Tag Archives: omnitrans veterans

Coach Operator Mentors Troubled Youth

Dwaun Roberson served in the Army as an E4 Transportation Specialist. After he completed his service, he was surprised at how difficult it was to get a job back home. “When you’re in the military they tell you that, as a vet, it’s easy to get a job later. But that’s just not the case. I looked and looked and looked for jobs and just couldn’t get a foot in the door. Finally I saw a newspaper ad online for a coach operator position with Omnitrans. A buddy had told me it was hard to get a job there, so I didn’t have high hopes. But I applied anyway, tested, did the interview and have been working here since August.”

Dwaun enjoys the variety that driving provides. “I love it. The passengers you deal with are all different, each has their own personality. Your days are never the same. It helps me stay on my toes and keeps me sharp. “

Although working transportation for the public sector is a little different for Dwaun, he finds there are still many similarities. Safety, he points out, is always a big priority. He feels the training he received in the army well equips him for the constant multitasking involved in his day-to-day work at Omnitrans. “I am trained to be very aware, to know what’s going on around me at all times. At any given time you need to be alert to the road, traffic, animals, people, your vehicle and the passengers on board.”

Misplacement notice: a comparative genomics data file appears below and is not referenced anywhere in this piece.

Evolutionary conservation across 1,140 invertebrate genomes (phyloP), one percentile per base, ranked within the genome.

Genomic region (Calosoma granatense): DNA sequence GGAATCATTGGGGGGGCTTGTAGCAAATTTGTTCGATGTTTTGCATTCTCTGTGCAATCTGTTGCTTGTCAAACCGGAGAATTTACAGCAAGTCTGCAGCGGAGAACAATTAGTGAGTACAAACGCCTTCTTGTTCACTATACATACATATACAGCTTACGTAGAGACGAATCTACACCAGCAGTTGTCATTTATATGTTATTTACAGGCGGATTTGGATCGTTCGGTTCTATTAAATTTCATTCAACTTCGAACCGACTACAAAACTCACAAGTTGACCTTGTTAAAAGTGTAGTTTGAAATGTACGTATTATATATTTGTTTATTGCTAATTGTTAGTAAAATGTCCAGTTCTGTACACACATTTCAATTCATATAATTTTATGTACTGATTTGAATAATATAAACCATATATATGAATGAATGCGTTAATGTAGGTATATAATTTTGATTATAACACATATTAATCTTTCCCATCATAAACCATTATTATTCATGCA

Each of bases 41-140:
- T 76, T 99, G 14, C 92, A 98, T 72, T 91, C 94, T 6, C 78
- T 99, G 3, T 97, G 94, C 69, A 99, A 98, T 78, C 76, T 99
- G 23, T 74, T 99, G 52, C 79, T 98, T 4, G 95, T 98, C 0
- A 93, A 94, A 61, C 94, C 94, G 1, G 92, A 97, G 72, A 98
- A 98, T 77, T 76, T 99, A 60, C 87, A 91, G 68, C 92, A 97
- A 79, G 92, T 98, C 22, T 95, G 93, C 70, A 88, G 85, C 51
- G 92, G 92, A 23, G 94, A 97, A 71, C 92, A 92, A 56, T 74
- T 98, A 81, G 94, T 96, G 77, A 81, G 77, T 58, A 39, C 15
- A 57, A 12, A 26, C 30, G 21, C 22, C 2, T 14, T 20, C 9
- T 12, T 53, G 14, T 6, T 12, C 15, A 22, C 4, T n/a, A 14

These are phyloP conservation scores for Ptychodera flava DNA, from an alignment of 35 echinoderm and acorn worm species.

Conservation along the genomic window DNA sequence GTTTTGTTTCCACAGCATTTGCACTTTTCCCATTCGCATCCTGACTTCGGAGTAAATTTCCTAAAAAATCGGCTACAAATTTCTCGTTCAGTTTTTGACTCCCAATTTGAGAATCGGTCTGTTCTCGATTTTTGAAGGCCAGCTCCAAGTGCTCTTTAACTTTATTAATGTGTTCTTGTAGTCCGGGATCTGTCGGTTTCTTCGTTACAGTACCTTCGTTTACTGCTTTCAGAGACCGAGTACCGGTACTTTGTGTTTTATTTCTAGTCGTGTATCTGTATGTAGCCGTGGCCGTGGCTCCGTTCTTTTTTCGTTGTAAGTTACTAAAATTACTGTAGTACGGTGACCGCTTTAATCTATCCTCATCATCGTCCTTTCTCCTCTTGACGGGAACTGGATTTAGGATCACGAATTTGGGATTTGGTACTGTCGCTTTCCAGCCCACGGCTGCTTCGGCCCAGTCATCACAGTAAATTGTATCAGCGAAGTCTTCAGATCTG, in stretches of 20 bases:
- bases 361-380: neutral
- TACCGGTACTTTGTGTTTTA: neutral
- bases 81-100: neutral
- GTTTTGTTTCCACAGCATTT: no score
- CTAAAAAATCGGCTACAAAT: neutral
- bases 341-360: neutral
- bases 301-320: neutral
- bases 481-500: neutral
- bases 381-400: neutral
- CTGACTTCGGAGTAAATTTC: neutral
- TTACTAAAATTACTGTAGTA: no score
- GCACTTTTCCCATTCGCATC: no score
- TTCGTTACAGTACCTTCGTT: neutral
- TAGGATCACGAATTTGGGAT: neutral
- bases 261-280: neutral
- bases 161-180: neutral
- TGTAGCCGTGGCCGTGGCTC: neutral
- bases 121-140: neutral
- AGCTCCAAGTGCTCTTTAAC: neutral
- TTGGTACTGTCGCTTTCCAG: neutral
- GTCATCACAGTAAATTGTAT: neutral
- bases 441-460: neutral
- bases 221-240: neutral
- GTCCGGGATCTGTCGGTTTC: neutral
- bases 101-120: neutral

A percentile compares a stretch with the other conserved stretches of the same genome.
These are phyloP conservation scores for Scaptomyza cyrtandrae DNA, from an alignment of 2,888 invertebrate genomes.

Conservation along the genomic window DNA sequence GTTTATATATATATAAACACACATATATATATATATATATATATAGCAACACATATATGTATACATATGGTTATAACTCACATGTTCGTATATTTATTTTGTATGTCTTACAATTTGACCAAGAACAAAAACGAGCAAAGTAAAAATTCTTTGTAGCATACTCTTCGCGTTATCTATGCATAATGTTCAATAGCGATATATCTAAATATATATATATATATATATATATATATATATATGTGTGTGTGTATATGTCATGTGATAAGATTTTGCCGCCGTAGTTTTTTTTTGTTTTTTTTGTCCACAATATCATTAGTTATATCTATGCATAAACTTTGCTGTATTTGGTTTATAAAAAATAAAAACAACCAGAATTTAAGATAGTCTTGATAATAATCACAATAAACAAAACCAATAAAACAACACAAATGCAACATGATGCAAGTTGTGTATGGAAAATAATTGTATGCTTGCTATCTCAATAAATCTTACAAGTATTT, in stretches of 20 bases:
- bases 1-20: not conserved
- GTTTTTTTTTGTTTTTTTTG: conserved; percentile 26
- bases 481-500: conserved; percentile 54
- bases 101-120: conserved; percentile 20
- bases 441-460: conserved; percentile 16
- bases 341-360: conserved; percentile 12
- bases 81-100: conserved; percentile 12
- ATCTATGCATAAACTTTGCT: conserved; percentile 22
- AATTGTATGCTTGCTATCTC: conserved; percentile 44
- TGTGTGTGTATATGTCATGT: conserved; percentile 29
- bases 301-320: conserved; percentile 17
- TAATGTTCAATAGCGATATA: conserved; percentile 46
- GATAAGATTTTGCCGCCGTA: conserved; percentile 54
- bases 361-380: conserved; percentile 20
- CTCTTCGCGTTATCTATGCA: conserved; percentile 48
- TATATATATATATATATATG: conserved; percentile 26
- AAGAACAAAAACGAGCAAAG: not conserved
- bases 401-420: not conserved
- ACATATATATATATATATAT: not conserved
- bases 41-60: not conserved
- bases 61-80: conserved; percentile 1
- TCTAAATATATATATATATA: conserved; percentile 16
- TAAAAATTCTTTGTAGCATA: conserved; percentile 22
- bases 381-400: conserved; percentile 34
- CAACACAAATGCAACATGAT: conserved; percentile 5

Eventually Dwaun hopes to get a job in law enforcement and has a particular interest in helping to make a difference in the lives of troubled kids, a group he understands very well. “I grew up as a foster kid,” he says frankly. “My mom was on drugs, my dad drank and wasn’t around. I slept in parks when I was in middle school, surrounded by gangs and everything you can think of. But somehow I never got involved in that stuff and managed to do the right thing. Prayer and music saved me. I’ve been in the music business since I was 7- or 8-years-old. I got involved with a well-known youth choir in LA called Soldiers on Soul Patrol, and we performed for Governor Gray Davis and Mayor Villaraigosa and others. I even toured with Sheila E and Patti LaBelle. I surrounded myself with older, positive people and allowed myself to be led in a positive direction. It gave me focus.”